Computerised decision to reduce inappropriate medication in the elderly: a systematic review with meta-analysis protocol.

Luís Monteiro, Tiago Maricoto, Isabel S Solha, Matilde Monteiro-Soares, Carlos Martins,


BMJ open, November 30, -0001


Life expectancy continues to increase in developed countries. Elderly people are more likely to consume more medications and become vulnerable to age-related changes in drugs’ pharmacokinetics and pharmacodynamics. Recent studies have identified opportunities and barriers for deprescribing potentially inappropriate medications. It has already been demonstrated that computerised decision support systems can reduce physician orders for unnecessary tests. We will systematically review the available literature to understand if computerised decision support is effective in reducing the use of potentially inappropriate medications, thus having an impact on health outcomes. A systematic review will be conducted using MEDLINE, CENTRAL, EMBASE and Web of Science databases, as well as the grey literature assessing the effectiveness of computer decision support interventions in deprescribing inappropriate medication, with an impact on health outcomes in the elderly. The search will be performed during January and February 2018. Two reviewers will conduct articles’ screening, selection and data extraction, independently and blind to each other. Eligible sources will be selected after discussing non-conformities. All extracted data from the included articles will be assessed based on studies’ participants, design and setting, methodological quality, bias and any other potential sources of heterogeneity. This review will be conducted and reported in adherence to the Preferred Reporting Items for Systematic Reviews and Meta-Analyses statement of quality for reporting systematic reviews and meta-analyses. As a systematic review, this research is exempt from ethical approval. We intend to publish the full article in a related peer-reviewed journal and present it at international conferences. CRD42017067021.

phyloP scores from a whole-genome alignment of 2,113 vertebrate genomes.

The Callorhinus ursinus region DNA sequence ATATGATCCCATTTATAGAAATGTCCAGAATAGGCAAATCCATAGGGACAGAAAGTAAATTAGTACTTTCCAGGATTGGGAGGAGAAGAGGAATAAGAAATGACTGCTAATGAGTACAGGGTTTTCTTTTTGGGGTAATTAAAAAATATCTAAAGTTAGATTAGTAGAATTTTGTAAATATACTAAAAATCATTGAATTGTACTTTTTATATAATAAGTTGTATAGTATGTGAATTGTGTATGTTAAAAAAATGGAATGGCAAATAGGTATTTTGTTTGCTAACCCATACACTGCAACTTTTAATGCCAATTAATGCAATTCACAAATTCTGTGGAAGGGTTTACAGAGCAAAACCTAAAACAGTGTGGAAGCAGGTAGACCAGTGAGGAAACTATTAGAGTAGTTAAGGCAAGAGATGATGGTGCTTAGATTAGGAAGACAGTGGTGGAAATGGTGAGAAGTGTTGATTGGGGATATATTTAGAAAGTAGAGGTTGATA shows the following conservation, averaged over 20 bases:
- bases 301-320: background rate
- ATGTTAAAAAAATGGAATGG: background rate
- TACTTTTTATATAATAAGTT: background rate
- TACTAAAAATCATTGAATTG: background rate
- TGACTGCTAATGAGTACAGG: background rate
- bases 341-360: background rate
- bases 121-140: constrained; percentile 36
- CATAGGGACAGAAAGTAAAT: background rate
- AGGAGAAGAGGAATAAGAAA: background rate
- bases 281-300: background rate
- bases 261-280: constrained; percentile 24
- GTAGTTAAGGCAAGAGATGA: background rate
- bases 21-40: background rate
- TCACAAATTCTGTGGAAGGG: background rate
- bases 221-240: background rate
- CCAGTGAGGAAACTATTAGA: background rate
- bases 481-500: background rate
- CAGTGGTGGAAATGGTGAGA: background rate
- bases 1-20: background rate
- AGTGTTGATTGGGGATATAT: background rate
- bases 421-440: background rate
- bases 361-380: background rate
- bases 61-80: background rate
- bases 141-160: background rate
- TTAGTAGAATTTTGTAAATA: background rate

© Article author(s) (or their employer(s) unless otherwise stated in the text of the article) 2018. All rights reserved. No commercial use is permitted unless otherwise expressly granted.


Pubmed Link: 29382677

DOI: 10.1136/bmjopen-2017-018988